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Congress, Obama do a delicate dance on Iran

The real drama is starting to shift -- away from Capitol Hill and towards next week's negotiations in Vienna.
A man jogs past the U.S. Capitol in Washington, D.C., on Sept. 30, 2013.
A man jogs past the U.S. Capitol in Washington, D.C., on Sept. 30, 2013.
After months of drama, heated debate, and unprecedented attempts at sabotage, yesterday's Senate vote dealing with nuclear diplomacy with Iran lacked any real drama. There's a delicate dance underway, and at least for now, the relevant players haven't lost their footing.
NBC News' Frank Thorp reported yesterday on the lopsided vote in the Senate.

The Senate voted to give lawmakers a chance to weigh in on any nuclear deal the White House seeks to hammer out with Iran -- a measure that requires President Barack Obama submit any agreement struck between that nation and world powers to Congress. The vote was 98-1 on a bill that would give Congress at least a month to review the details of an agreement. During the review, the president would be prevented from lifting congressionally imposed sanctions on Iran.

The final roll call on the 98-1 vote is online here. Note, Sen. Tom Cotton (R-Ark.), who tried to derail the bipartisan bill with poison-pill amendments, was the lone vote in opposition. A couple of months ago, the right-wing Arkansan led a group of 47 Senate Republicans, urging Iranian officials not to trust the United States. Yesterday, Cotton was reduced to a caucus of one.
Also note, Sen. Marco Rubio (R-Fla.), a Republican presidential hopeful, also tried to undermine the Corker/Cordin bill with a poison-pill provision of his own, but his colleagues ignored his push and he ended up voting for the bill anyway.
The bill now heads to the House, where many far-right GOP lawmakers -- including members of the so-called "Freedom Caucus" -- intend to pick up where Cotton left off, hoping to defeat the legislation by moving it much further to the right.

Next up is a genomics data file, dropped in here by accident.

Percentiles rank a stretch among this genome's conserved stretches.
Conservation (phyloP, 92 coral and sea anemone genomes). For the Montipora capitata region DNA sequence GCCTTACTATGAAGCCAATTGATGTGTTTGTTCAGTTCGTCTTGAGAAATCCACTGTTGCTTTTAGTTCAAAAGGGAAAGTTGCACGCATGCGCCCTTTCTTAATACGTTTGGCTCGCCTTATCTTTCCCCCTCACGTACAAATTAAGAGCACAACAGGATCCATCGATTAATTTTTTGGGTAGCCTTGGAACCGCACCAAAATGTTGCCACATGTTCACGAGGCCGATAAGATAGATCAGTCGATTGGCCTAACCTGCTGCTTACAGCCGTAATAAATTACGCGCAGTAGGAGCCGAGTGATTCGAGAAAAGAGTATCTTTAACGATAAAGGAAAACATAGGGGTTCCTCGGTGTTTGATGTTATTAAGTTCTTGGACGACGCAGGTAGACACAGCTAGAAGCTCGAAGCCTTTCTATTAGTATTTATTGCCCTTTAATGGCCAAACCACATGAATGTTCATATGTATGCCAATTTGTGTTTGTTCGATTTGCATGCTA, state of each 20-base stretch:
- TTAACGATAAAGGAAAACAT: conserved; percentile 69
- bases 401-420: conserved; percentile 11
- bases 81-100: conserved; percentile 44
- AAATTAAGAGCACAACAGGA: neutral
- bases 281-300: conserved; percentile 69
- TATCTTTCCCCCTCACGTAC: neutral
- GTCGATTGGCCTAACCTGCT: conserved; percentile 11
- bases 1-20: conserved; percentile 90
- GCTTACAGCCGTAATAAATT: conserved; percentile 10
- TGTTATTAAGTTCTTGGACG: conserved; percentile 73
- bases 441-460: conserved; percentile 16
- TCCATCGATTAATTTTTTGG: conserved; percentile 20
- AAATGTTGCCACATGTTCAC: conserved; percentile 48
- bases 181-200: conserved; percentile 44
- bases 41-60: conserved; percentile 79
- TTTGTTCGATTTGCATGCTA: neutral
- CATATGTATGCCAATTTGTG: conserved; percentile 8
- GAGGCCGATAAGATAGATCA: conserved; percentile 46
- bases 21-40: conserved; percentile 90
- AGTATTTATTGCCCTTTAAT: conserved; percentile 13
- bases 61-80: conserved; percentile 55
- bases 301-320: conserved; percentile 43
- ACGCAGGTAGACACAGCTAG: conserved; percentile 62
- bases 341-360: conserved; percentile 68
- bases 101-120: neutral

If it passes the House anyway, President Obama is prepared to sign the bill into law. Whereas it was the left that originally rang the alarm about Congress potentially derailing international diplomacy, it's now the right that's strongly opposed to the pending proposal. How did we get to this point?
The details make all the difference. The original plan was spearheaded by White House opponents -- and even some Democratic hawks -- to pass legislation that would effectively give Congress veto power over any international agreement. President Obama and his team might strike a deal with Iran and our allies, but the idea was to give Capitol Hill the final say.
Obama, of course, would never go for that, but proponents believed they might be able to pass these constraints by such a large margin that Congress would overrule the president's objections.
But that original plan fell apart, replaced with the package that overwhelmingly passed the Senate yesterday. The right hates this scaled-back approach, as Vox's Zack Beauchamp explained last week, precisely because it's unlikely to undermine American foreign policy.

The congressional oversight bill, named Corker-Cardin after Corker and Democratic Senator Ben Cardin, is a carefully crafted compromise.... The bill gives both sides a bit of what they want — by changing very little about the status quo. Current law gives the president pretty wide discretion to suspend sanctions on Iran over its nuclear program. Corker-Cardin would delay his ability to do that immediately, giving Congress between 30 and 82 days (depending on details) to review a White House report on the deal and vote on it. Because any nuclear deal with Iran depends on giving the Iranians sanctions relief at one point, this effectively gives Congress the ability to hold up full implementation of any deal for at least a month.

But that's about all it does. If international negotiators reach an agreement -- still a big "if" -- this bill does not empower Congress to veto the deal. In practical terms, lawmakers may eventually vote to disapprove of an agreement, but that would draw a presidential veto, which Congress would probably be unable to override.
Indeed, that became clearer yesterday with the Washington Post's Greg Sargent's report on 150 House Democrats siding with the administration on nuclear diplomacy.
The real drama, in other words, is starting to shift -- away from Capitol Hill and towards next week's negotiations in Vienna.